What can I do about my young boys who I think are becoming obsessed with gadgets?
I like to be on my phone too and many times I have to, so it’s hard for me to limit their gadget time when I need to also constantly check my cellphone for emails, messages and do Google searches. But it seems it’s affecting our family time more and more.
Make your own family media use plan. Media should work for you and within your family values and parenting style. When used thoughtfully and appropriately, media can enhance daily life. But when used inappropriately, media can displace many valuable developmental activities such as face-to-face interaction, family-time, outdoor-play, exercise, unplugged downtime and sleep.
Treat media as you would any other environment in your child’s life. The same parenting guidelines should apply in both real and virtual environments. Set limits as children need and expect them. Know your children’s friends, both online and off. Know what platforms, software, and apps your children are using, what sites they are visiting on the web, and what they are doing online.
Set limits and encourage playtime. Media use, like all other activities, should have reasonable limits. Unstructured and offline play stimulates creativity. Make unplugged playtime a daily priority, especially for very young children. Put all gadgets out of sight if possible out of sight, out of mind.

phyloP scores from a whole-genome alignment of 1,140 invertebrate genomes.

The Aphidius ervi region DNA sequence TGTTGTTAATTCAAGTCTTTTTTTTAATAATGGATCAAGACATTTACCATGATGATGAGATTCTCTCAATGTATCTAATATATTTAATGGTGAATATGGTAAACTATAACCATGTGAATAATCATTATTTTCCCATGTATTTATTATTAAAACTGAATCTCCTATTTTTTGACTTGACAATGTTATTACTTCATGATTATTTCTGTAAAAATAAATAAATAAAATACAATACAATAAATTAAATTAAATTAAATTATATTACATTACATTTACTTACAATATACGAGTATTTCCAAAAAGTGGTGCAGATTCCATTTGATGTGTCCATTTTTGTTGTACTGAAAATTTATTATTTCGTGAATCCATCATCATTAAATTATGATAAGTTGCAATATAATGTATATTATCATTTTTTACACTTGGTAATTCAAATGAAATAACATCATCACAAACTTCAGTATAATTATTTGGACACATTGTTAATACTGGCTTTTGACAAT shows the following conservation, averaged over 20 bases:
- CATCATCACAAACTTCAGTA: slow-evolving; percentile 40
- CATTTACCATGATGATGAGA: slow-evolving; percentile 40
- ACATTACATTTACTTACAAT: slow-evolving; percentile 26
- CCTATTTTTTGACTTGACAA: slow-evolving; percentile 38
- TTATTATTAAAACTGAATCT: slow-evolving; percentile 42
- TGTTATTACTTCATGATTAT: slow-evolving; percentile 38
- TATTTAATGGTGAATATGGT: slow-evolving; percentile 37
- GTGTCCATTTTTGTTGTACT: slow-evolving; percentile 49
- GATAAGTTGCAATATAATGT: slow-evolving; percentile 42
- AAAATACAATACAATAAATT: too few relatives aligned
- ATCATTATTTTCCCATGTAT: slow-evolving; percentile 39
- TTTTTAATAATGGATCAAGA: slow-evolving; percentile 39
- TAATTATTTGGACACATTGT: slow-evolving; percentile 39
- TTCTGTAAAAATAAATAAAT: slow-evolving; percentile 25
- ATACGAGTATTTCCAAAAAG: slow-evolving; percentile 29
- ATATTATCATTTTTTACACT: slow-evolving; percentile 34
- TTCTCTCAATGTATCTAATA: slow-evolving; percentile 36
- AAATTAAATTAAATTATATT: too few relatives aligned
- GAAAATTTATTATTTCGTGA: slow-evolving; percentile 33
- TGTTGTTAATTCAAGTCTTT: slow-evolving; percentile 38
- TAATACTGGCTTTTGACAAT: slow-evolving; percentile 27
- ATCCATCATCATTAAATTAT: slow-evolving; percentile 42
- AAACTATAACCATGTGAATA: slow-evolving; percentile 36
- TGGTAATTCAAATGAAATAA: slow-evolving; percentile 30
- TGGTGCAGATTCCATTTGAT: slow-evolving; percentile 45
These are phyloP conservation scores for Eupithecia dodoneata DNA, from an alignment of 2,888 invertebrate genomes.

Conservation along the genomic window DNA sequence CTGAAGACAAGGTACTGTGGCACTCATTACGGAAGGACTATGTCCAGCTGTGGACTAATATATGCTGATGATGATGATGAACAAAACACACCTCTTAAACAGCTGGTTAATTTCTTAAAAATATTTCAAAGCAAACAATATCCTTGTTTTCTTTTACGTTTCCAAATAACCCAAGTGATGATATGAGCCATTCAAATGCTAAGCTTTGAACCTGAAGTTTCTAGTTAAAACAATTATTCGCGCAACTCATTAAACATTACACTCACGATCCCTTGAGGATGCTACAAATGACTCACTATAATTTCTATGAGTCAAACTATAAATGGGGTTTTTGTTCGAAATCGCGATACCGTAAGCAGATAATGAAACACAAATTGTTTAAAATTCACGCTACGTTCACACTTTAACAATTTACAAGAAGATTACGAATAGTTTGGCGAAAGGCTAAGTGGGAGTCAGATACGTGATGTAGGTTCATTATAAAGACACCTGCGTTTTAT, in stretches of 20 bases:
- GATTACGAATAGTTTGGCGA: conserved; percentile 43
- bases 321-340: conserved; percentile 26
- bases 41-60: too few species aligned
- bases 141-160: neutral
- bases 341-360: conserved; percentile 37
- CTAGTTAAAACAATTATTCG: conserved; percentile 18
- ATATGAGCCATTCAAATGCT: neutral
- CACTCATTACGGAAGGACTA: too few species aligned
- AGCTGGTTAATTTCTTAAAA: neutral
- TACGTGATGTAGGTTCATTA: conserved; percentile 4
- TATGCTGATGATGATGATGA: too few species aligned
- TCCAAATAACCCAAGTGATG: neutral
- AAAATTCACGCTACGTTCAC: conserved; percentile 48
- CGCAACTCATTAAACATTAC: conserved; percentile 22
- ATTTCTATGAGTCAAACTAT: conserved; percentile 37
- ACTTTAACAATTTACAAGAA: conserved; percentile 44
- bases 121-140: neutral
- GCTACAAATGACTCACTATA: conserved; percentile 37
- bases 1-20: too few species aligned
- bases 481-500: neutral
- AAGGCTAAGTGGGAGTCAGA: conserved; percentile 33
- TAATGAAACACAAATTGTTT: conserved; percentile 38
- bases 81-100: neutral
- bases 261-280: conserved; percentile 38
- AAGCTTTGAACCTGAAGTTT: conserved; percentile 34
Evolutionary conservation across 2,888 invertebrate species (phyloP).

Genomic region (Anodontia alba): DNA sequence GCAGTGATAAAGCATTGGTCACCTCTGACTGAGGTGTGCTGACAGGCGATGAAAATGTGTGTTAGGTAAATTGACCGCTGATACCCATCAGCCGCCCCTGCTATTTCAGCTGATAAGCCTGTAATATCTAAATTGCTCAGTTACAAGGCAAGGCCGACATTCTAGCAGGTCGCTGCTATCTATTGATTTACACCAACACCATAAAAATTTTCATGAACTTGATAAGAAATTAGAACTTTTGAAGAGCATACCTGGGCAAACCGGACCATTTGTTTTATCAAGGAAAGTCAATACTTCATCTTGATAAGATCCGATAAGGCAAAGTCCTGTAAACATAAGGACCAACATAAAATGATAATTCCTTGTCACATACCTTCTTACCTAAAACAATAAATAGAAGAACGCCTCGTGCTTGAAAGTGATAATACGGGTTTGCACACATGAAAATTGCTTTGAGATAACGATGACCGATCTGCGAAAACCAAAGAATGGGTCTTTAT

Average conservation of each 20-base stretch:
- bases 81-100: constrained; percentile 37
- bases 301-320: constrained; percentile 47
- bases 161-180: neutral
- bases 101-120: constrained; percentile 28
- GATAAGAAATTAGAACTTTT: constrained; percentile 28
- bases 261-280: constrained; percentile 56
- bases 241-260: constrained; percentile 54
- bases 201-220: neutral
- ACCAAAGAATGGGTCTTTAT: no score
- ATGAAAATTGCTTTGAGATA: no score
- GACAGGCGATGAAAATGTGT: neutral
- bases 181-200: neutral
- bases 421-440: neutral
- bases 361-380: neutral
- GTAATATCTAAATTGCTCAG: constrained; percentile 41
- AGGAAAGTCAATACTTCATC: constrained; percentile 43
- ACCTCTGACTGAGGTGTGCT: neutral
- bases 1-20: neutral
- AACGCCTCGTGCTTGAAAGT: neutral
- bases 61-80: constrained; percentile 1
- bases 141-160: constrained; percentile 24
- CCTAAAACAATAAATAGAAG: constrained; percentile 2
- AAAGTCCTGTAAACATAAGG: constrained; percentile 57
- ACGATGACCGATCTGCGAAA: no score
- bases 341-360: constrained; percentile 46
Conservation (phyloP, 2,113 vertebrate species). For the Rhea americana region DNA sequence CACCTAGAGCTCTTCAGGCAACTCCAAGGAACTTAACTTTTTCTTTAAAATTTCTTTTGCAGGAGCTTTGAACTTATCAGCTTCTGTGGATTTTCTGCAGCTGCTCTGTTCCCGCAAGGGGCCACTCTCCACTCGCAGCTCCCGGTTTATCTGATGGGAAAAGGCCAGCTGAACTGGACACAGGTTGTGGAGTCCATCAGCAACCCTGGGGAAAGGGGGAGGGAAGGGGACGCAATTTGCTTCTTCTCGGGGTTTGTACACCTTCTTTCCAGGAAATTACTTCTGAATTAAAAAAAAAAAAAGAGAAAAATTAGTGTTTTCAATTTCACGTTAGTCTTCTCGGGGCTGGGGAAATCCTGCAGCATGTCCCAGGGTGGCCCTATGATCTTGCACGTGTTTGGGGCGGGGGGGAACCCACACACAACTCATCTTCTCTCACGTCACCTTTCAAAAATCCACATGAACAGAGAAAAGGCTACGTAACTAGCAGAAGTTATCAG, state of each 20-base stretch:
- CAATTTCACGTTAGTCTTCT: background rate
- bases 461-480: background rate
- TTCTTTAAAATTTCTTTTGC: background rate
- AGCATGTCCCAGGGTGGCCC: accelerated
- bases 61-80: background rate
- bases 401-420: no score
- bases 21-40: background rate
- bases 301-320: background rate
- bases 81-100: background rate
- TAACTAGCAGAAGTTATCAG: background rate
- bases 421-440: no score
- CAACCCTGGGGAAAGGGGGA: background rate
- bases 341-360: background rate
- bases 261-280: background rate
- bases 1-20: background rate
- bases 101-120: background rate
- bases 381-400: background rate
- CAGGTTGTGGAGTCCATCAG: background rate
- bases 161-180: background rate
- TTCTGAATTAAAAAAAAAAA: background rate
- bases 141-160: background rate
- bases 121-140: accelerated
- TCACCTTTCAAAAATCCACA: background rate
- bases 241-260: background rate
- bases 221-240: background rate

Screen time should not always be alone time. Co-view, co-play and co-engage with your children when they are using screens – it encourages social interactions, bonding, and learning.
Play a video game with your child. It’s a good way to demonstrate good sportsmanship and gaming etiquette. Watch a show with them; you will have the opportunity to introduce and share your own life experiences, perspectives, and guidance. Don’t just monitor them online – interact with them, so you can understand what they are doing and be a part of it.
This helps bonding too but should not be the only way you connect with them.
Be a good role model. Teach and model kindness and good manners online. Because children naturally imitate parents, limit your own media use. You’ll be more available for and connected with your children if you’re interacting, hugging and playing with them rather than simply staring at a screen.
Fully grasp the value of face-to-face communication. Very young children learn best through face-to-face communication. Engaging in back-and-forth “talk time” is critical for language and emotional development. Conversations can be face-to-face or, if necessary, by video chat with a travelling parent or far-away grandparent.
Research has shown that it’s that “back-and-forth conversation” that improves language skills – much more so than “passive” listening or one-way interaction with a screen.
Limit digital media for your youngest family members. It is highly recommended to avoid digital media for toddlers younger than 18 months other than video chatting with family.
For children 18 to 24 months, watch digital media with them because they learn more from watching and talking with you.